Jordan Jollies - Day One
The three-hour flight was over in no time (well, ok, three hours if you want to be pedantic), and we had our first encounter with real live Jordanians. We had been told that Jordanians on the whole are the loveliest people on the planet, but for some reason all the nasty ones get jobs at the airport. When you enter Jordan you have to buy a visa (10 JDs). This we duly did, but we were a bit alarmed when we saw a sign on the wall that said visas would only be issued to people with more than three months' validity on their passport. This was somewhat worrying, as we knew that Offspring's passport expires in February. And he was already in transit from London, so there was the prospect that he could be put on the next plane out.
Quick note on money. The currency is the Jordanian Dinar (which everyone calls the JayDee). Depending on who you speak to it is divided into 1000 fils or 100 piastres. The JD is pegged to the US dollar (one dinar = 0.7 US$). This means a dinar is worth 5.25 UAE Dirhams, which is conveniently close (for us Brits) to a UK quid.
We had booked a hire car from Monte Carlo Car Hire in Amman. They were supposed to meet us at the airport. But guess what, they weren't there. So then we had to get a phone card and then try to find out what their phone number was. Yes, of course it's on the confirmation email they sent me, and yes of course I forgot to print it out. Anyhoo, what had happened with the car delivery guy was that he was waiting at Terminal One, while we had arrived Terminal Two, because of all the additional flights for people going on Hajj.
So, we get to the car. It is not the stylish Peugeot 307 that I had booked, it's a bloody Mitsubishi Lancer. And it's black. I hate it, but what to do. It's pretty much brand new and they're not going to charge extra for it. (!). We do all the payment stuff. I pay in cash, but they also want to block $500 security deposit against the credit card just in case. In case what, I don't know. Oh, and if the car gets the slightest ding they'll be wanting $750.
Queen Alia Airport is about 35km from Amman, but we had taken the advice of Ruth, the author of one of the most informative Jordan websites (www.jordanjubilee.com), and booked into the Mariam Hotel in Madaba. Madaba is 30km from the airport, but it is somewhat smaller (pop: 25,000) and more manageable than Amman (pop: many many lots). Ayman, the car rental bloke, needs to be dropped off about halfway, from where he can get himself back to Amman. On the way he suggests I should get some benzene. Eh? 'Benzene, benzene, car is empty!' Ah, petrol. He points out a gas station and after a bit of a kerfuffle caused by me completely failing to recognise it for what it was, we eventually get there and buy some petrol. Gas stations in Jordan are not the thrilling retail experiences that we are used to in the UAE. They are small, tatty, and indicated only by a sign that looks like a red asterisk on a white background. Without Ayman to point it out, it's entirely possible that we could still be stuck by the roadside somewhere. In a car with no petrol.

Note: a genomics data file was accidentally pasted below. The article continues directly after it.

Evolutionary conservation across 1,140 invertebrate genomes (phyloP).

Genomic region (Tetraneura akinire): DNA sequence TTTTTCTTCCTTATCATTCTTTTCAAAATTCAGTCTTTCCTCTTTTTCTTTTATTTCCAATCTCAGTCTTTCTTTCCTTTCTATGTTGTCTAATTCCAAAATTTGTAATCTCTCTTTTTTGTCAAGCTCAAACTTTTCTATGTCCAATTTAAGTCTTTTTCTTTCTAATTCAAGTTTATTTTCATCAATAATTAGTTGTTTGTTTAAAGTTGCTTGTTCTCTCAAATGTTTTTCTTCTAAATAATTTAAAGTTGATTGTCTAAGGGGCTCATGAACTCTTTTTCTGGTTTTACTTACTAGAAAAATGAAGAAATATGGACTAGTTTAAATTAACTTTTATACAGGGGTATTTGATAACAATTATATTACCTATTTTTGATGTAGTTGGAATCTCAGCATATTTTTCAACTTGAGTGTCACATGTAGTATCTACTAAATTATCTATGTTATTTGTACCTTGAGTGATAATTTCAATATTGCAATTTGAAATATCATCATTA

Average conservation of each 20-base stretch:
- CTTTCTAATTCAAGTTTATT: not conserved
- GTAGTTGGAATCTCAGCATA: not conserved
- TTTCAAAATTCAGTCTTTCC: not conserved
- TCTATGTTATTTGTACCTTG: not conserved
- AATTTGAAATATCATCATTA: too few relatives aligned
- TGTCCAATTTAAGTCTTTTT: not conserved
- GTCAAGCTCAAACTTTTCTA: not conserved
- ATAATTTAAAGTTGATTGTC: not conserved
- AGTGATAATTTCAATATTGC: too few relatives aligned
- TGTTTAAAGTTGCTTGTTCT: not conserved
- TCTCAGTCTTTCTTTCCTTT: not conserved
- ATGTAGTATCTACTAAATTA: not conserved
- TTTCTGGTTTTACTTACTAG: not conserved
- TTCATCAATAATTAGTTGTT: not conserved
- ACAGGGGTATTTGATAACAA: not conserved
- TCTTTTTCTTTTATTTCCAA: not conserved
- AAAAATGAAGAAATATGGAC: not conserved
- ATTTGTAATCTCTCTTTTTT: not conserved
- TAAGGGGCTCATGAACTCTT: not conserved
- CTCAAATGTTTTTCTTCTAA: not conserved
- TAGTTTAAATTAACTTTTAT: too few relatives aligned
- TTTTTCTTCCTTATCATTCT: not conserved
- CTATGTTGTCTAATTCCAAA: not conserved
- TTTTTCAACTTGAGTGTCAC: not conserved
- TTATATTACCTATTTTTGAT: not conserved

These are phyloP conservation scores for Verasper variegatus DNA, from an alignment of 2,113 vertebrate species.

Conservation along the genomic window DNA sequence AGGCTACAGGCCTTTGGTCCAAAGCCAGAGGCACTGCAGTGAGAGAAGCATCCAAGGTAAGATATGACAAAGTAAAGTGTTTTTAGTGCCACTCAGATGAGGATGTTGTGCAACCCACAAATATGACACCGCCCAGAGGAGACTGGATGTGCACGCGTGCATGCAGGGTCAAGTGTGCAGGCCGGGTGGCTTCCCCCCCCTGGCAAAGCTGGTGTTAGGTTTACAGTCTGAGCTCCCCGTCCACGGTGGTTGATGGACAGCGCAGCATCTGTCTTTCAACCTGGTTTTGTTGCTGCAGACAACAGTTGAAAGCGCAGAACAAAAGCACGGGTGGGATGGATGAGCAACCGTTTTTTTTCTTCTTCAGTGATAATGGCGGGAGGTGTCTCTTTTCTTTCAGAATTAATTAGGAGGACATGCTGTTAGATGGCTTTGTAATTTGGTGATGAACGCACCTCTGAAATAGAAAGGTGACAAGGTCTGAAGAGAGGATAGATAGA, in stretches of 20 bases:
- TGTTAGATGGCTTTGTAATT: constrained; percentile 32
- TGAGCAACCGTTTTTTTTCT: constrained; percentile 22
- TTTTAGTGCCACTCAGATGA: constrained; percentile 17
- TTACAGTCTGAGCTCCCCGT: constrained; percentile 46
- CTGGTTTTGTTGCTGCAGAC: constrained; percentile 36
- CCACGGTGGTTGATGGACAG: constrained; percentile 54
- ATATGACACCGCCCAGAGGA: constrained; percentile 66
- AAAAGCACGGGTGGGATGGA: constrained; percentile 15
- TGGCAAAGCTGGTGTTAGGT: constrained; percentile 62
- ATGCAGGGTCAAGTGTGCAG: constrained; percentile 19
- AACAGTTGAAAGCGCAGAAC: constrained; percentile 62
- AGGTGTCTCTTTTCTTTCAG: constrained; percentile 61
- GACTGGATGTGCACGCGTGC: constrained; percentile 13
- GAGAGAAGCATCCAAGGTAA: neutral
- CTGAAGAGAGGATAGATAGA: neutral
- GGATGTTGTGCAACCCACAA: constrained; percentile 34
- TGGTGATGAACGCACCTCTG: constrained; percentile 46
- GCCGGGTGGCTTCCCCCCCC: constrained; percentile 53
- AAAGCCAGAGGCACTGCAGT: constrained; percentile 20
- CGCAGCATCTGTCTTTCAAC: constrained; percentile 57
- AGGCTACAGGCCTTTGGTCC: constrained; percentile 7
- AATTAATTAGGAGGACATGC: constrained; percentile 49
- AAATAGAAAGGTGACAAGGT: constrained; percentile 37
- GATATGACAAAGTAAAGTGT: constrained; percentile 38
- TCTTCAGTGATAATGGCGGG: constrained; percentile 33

We get to Madaba, and it's a small town with a whole bunch of congestion in the middle. It also has one hell of a one-way system. We are completely unable to find our hotel. We ask directions from numerous lovely people, but none of them work. After about two hours (yes really) of driving around the centre of Madaba, we park outside the Herat Jdoudna artsy-crafty centre. We walk up to the Madaba Inn Hotel. They are extremely helpful and one of them, Rania, volunteers to come with us and show us the way. Brilliant!
We unpack a little bit, and then wander into Madaba for a look round. We visit St George's Church, which houses the Map Mosaic. This is a map of the Holy Land in mosaic form on the floor of the church, and it was used by archaelogists to pinpoint the locations of many historic events. After that we mooch around the town. There are many people selling little mosaics and woven stuff and embroidered stuff. BetterArf is very keen on embroidery and we spend an hour or two in the shop of Joseph Sawhalla, drinking tea and chatting. When we emerge the sun is setting and weather has become extremely cold. We buy shwarmas and then it is time to go back to the airport to pick up Offspring. We have been reassured by Charl at the Mariam that he will be ok with his visa, and indeed he is. So we pick up our baby, go back to Madaba, have dinner and retire to bed.